(The Return of) Ignatz, by Sam Heldman

Sunday, October 13, 2002

This weekend's self-indulgence was the purchase of two great records:

1) "20 Years of Dischord," a 3-disk retrospective (1980-2000) of DC's homegrown punk label, with at least one cut from every band that has recorded for Dischord. Best known is Fugazi; others are great too. Some good loud noise, and an inspiring history of people who did it themselves.

2) "Dr. John Plays Mac Rebennack," finally reissued on CD with additional cuts. Fantastic solo piano in the New Orleans tradition. I had just been wondering, the other day while culling through LPs in preparation for an upcoming move, if anybody would ever put this out on CD. Turns out that it happened just in the last few weeks. Even if Dr. John's hipster gumbo stuff ("Right Place, Wrong Time") is a little too cute for you, this is pure artistry.

What these have in common -- in addition to (or as the cause of) being fantastic music -- is that they represent music as the expression of a certain community. It's not the least-common-denominator stuff, that gives you that same sort of feeling that you get when you're sitting in a Marriott on a business trip and can't remember for the life of you what city you're in. It is -- whether solo piano drawing on a community's history, or bands expressing what's going on in a community now -- music of a place. Both highly recommended.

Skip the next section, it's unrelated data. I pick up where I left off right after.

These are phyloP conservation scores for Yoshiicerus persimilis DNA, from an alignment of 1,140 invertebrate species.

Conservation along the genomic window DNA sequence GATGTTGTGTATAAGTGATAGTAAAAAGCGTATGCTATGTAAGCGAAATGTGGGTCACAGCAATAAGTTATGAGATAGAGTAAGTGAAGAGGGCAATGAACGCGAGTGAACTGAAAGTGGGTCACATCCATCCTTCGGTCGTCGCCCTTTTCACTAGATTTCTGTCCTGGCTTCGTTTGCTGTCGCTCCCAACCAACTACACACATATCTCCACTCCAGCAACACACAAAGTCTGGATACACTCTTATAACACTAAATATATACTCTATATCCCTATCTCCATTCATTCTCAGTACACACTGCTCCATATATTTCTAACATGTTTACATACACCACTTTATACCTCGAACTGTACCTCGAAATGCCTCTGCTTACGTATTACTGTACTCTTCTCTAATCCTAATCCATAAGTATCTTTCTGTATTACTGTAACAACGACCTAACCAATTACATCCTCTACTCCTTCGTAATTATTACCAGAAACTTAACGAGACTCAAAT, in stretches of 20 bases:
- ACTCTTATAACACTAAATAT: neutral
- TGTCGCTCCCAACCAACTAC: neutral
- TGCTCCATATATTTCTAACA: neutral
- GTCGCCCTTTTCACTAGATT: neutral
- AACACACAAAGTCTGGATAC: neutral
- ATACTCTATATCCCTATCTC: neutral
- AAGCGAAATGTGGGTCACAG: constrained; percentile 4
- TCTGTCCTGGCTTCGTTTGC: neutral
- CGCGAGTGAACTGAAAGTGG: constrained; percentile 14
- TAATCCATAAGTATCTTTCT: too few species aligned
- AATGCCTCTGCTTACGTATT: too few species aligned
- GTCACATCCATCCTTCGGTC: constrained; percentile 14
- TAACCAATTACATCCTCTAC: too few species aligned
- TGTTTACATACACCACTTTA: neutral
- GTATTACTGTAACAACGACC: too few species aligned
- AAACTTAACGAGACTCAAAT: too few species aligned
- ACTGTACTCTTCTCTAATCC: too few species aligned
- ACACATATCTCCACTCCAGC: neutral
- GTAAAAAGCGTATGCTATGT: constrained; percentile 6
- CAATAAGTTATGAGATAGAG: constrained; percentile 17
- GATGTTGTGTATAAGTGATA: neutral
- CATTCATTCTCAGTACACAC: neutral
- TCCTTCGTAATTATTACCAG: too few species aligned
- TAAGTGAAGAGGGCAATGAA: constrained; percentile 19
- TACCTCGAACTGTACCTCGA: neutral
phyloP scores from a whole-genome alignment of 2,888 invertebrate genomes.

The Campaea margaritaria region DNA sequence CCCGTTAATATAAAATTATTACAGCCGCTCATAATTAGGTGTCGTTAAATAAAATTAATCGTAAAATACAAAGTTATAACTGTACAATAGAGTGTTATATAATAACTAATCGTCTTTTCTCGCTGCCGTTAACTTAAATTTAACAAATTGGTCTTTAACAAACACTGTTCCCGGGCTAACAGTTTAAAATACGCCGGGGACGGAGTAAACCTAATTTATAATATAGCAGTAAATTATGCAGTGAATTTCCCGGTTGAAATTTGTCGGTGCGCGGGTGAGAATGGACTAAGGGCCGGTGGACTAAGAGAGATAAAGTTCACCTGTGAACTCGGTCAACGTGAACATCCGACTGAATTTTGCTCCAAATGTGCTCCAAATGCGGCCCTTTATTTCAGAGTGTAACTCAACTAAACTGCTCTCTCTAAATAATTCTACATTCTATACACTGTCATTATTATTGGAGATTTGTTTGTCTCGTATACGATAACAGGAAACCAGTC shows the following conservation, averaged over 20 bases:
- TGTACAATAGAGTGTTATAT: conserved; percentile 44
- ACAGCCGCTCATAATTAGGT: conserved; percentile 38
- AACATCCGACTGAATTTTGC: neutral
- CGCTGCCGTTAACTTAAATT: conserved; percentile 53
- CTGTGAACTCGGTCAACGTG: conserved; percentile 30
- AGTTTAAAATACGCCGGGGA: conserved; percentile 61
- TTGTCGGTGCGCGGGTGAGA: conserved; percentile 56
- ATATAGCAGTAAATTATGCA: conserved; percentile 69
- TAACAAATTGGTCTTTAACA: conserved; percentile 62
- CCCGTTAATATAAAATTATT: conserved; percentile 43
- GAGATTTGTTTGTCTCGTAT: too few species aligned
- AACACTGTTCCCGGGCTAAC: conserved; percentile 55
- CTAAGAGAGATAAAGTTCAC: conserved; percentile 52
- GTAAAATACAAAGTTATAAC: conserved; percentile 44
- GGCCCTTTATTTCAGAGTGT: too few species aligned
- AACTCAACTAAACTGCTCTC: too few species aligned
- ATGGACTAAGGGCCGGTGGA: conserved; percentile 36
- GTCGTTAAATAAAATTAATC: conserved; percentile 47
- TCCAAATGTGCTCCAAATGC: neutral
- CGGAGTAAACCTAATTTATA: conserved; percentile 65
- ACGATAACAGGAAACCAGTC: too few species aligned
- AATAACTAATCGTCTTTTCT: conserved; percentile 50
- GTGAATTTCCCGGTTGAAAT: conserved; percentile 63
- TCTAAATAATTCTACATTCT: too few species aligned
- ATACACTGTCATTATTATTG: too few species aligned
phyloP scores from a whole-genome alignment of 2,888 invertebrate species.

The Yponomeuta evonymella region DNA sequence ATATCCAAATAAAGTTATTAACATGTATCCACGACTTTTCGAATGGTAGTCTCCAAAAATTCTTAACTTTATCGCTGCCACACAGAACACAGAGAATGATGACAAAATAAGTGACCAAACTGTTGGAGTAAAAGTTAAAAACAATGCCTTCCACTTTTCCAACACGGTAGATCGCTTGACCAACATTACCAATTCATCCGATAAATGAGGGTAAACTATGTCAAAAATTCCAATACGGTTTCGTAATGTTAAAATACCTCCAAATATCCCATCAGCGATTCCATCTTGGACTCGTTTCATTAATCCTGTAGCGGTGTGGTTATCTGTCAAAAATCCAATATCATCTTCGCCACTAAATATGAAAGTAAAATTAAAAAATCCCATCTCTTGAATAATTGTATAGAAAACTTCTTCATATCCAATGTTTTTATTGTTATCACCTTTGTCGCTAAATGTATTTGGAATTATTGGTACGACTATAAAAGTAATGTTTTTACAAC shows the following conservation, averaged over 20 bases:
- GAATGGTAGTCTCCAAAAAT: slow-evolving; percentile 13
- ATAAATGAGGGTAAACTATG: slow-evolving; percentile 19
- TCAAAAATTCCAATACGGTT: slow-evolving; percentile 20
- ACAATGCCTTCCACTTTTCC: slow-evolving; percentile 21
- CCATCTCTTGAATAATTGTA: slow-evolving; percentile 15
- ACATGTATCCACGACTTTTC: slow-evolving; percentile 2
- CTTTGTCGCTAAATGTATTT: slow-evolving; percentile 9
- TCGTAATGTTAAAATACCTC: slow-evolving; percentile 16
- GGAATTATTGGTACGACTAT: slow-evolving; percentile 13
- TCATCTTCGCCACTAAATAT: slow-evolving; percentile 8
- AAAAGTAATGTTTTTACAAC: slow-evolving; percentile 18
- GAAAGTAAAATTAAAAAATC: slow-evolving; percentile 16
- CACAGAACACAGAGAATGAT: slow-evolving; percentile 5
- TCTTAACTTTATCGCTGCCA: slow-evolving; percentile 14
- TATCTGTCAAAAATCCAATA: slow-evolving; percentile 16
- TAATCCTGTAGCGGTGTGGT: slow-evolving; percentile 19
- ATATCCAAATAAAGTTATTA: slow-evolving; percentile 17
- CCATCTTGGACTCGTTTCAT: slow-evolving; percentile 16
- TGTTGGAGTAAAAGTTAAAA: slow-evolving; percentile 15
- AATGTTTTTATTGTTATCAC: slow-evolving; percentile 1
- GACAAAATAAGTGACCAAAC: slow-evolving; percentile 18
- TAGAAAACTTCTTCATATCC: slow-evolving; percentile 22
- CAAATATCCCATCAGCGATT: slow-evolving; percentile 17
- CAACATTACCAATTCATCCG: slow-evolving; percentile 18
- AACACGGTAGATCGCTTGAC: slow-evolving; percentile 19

These purchases almost made up for the trauma of having my child's picture (and mine) taken with Caillou yesterday morning. Caillou is bad enough as a saccharine cartoon figure; but standing next to someone in a creepy Caillou costume taller than me was highly disturbing. If you have, or are on track to have in the near future, a two- or three-year old, here's the deal: Caillou bad, Kipper good. Simple as that, really.

posted by sam 2:36 PM 0 comments


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